Microsoft Defender’s history is long and complex, so we’ll try to keep it short. However, it is very interesting if you want to check it out for yourself.
Microsoft Defender, officially Windows Defender, was technically first released in 2005 as a repackaged version of GIANT Antispyware after Microsoft acquired GIANT Company Software in 2004. This was the beginning of the Windows Defender journey.
Windows Defender at that time only protected users against spyware and not against other forms of viruses until Windows Defender Antivirus was born. The first time we see Windows Defender as a standalone antivirus software (rather than part of Windows Security Essentials, as we did with Vista and Windows 7) is Windows 10.
But then later in the Windows 10 update, 2004 Windows Defender was renamed Microsoft Defender. It’s surprising how many people still think it’s called Windows Defender, but it’s basically the same thing, so don’t beat yourself up.
The Microsoft Defender bug
Given that Microsoft Defender has passed from operating system to operating system and has been adapted to the modern world so many times, it’s no surprise that someone found a bug. That someone is developer Kevin Glynn, aka “Uncle Webb”.
Kevin Glynn discovered a very strange bug in Microsft Defender that causes all Intel CPUs from 2008 onwards to experience a small performance hit on Windows 10 and 11.
According to a report by Tech Power Up, the bug causes Microsoft Defender (Windows Defender) to “randomly start using all seven hardware performance counters provided by Intel Core processors.” This isn’t too much of a problem, except that Defender randomly changes the counters’ permission level and sets them to “Mode 2”. This causes conflicts with other software trying to use the counter in its typical state, which is “Mode 3”.
The Tech Power Up report then proceeds to do so
“There are no problems with multiple programs using the same counter. Windows Defender, on the other hand, sets these counters to “Mode 2” at seemingly random intervals for random periods of time. This can happen when a computer first boots up, or at any time thereafter. While Windows Defender is running in the background, it can start and stop at any time, or continuously try to change these Mode 2 counters.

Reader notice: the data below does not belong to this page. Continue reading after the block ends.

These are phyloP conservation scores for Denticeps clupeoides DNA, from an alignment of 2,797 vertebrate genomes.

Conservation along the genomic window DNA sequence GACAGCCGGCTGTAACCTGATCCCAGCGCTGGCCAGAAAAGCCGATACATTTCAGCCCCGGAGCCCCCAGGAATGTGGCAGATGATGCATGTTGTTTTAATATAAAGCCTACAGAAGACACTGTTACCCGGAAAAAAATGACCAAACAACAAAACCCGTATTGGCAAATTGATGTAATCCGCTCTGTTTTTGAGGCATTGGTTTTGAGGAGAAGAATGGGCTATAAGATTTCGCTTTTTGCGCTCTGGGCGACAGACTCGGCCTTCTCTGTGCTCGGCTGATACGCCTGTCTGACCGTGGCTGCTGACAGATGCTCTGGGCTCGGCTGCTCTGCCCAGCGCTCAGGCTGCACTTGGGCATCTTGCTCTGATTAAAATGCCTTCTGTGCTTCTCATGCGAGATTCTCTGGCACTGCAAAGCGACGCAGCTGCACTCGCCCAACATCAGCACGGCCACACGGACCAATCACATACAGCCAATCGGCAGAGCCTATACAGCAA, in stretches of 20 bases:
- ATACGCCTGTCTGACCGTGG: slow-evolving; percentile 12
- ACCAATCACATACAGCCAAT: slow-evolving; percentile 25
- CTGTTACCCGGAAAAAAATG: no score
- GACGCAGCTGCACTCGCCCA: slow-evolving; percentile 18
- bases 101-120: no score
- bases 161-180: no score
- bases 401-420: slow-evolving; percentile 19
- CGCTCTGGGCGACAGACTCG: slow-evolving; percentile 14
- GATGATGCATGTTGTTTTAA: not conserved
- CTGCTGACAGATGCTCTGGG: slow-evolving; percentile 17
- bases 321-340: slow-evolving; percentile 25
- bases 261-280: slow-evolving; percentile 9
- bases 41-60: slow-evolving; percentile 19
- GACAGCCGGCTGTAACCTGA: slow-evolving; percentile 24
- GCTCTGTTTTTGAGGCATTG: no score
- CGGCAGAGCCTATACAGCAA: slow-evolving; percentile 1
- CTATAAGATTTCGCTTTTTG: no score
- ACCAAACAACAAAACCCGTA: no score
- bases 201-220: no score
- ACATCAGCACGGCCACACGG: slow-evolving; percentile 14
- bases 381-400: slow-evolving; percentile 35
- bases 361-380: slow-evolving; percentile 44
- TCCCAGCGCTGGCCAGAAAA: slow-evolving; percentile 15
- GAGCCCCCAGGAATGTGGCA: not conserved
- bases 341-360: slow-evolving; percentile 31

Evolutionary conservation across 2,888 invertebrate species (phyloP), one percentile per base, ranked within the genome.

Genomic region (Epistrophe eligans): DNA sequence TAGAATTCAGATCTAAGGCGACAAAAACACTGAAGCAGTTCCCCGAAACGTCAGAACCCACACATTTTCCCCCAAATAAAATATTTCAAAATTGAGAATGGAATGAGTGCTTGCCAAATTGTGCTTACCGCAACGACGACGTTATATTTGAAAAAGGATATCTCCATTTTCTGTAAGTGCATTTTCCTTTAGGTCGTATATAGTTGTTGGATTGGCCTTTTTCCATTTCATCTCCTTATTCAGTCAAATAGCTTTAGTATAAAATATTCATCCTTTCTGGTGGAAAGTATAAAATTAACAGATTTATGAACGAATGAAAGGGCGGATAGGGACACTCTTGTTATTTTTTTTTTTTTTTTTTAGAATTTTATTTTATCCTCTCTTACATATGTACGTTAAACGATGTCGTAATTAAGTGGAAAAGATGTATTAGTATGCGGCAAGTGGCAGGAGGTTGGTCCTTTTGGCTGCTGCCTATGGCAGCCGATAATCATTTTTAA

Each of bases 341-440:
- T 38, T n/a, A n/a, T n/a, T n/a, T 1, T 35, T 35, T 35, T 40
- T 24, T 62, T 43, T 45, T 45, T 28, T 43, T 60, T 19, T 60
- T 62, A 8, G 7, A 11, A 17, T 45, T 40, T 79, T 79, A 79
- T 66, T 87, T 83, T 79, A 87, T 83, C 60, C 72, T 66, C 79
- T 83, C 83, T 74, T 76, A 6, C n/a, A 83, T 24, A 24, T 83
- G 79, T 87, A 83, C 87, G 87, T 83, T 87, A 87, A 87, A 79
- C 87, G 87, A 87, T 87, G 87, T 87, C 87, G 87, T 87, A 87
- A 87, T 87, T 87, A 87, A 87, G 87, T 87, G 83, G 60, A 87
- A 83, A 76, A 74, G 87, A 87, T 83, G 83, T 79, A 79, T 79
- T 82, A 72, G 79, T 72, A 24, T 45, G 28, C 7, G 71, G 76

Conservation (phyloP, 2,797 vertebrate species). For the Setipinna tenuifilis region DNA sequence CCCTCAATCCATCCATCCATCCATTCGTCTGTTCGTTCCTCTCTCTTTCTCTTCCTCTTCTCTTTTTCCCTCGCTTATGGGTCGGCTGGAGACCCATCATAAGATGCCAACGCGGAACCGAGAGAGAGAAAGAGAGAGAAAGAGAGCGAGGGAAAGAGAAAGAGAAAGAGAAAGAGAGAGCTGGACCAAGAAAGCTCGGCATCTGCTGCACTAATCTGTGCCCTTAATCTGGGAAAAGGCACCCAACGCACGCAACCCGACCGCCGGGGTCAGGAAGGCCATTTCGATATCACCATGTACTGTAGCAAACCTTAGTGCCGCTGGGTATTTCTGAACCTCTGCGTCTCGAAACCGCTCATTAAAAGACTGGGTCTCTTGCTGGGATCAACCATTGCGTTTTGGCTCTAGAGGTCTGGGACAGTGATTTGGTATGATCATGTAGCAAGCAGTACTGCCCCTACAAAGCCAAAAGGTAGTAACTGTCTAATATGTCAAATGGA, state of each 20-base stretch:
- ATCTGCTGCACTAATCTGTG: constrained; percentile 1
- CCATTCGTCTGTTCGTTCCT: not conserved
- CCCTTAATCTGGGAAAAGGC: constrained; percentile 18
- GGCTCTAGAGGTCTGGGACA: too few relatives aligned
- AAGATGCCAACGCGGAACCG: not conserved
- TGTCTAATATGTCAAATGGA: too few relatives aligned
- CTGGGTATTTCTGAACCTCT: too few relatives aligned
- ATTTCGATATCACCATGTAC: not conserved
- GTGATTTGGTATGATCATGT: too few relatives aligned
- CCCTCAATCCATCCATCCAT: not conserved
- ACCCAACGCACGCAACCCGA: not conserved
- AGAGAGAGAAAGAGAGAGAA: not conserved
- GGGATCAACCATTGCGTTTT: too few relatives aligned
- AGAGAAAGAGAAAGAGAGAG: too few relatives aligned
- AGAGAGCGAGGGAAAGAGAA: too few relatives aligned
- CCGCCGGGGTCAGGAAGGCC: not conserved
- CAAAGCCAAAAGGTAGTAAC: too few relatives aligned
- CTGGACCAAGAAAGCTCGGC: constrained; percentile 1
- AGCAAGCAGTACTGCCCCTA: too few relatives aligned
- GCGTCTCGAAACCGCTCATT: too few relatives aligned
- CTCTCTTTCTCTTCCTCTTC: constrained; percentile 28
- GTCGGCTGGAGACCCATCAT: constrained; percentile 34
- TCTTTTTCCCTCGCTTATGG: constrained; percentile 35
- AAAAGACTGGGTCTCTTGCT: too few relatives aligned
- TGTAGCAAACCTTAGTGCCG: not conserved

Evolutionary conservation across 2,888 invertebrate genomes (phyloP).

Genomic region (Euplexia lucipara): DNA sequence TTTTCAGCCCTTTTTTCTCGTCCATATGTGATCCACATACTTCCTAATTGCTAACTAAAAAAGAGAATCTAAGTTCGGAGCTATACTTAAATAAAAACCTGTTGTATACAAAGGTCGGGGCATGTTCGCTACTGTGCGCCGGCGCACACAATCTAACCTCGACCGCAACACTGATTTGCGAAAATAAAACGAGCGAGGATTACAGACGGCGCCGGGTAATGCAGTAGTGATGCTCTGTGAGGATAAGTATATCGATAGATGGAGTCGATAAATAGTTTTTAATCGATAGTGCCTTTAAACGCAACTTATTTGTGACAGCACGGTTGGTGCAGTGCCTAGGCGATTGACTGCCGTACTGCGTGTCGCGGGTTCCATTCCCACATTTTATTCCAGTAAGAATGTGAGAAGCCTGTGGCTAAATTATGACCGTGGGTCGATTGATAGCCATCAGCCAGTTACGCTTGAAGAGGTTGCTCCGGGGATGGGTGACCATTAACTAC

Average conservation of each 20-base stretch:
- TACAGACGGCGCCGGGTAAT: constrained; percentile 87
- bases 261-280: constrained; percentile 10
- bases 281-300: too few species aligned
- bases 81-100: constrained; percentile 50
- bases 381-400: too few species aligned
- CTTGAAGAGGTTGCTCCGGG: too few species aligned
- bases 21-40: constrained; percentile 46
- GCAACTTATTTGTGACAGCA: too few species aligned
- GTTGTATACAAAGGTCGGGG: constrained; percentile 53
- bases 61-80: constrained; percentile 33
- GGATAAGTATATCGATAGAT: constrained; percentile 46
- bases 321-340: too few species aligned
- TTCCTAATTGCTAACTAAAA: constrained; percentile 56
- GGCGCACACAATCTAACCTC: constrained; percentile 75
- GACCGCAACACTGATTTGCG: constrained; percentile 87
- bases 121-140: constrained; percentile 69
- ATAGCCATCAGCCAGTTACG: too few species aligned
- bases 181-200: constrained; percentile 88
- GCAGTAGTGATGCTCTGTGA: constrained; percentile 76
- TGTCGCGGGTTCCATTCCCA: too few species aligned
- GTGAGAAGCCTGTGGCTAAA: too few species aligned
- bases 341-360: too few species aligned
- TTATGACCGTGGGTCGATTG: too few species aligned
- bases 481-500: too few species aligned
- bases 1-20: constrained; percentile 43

The performance took off
Uncle Webb saw his i9-10850K suffer a 6% drop in performance in Cinebench, and he claims this can affect all Intel CPUs produced after 2008. In other cases, Microsft Defender reduced smaller parts of the CPU performance by about 4%. It is interesting, however, that Kevin does not notice any performance losses with AMD processors.
What does it all mean?
It simply means that Microsoft Defender will randomly change the conditions of software counters to a higher priority mode. This means that Microsoft Defender essentially causes the CPU to work harder than it needs to on applications with lower performance requirements. This can happen when the PC boots up or randomly anytime after that. Neither Kevin nor we know exactly why this is happening, but Microsoft usually patches issues like this very quickly – so we doubt it’ll worry us for long.
We won’t recommend this fix, but it’s possible to disable Microsoft Defender and the problem will subside, but again, leaving your PC that vulnerable isn’t a good idea. Microsft is guaranteed to fix the problem at some point after it’s brought to their attention, but if you really can’t wait Tech Power up might have a solution for you.
Uncle Webb has worked with TPU to develop software called “ThrottleStop”. After booting, press the Windows Defender Boost option, which will prevent Windows Defender from using all your CPU performance counters whenever it pleases you. The other option you have is “Counter Control” which does more or less the same thing. This software does not interfere with the daily operation of Windows Defender, just stop it from interfering with yours.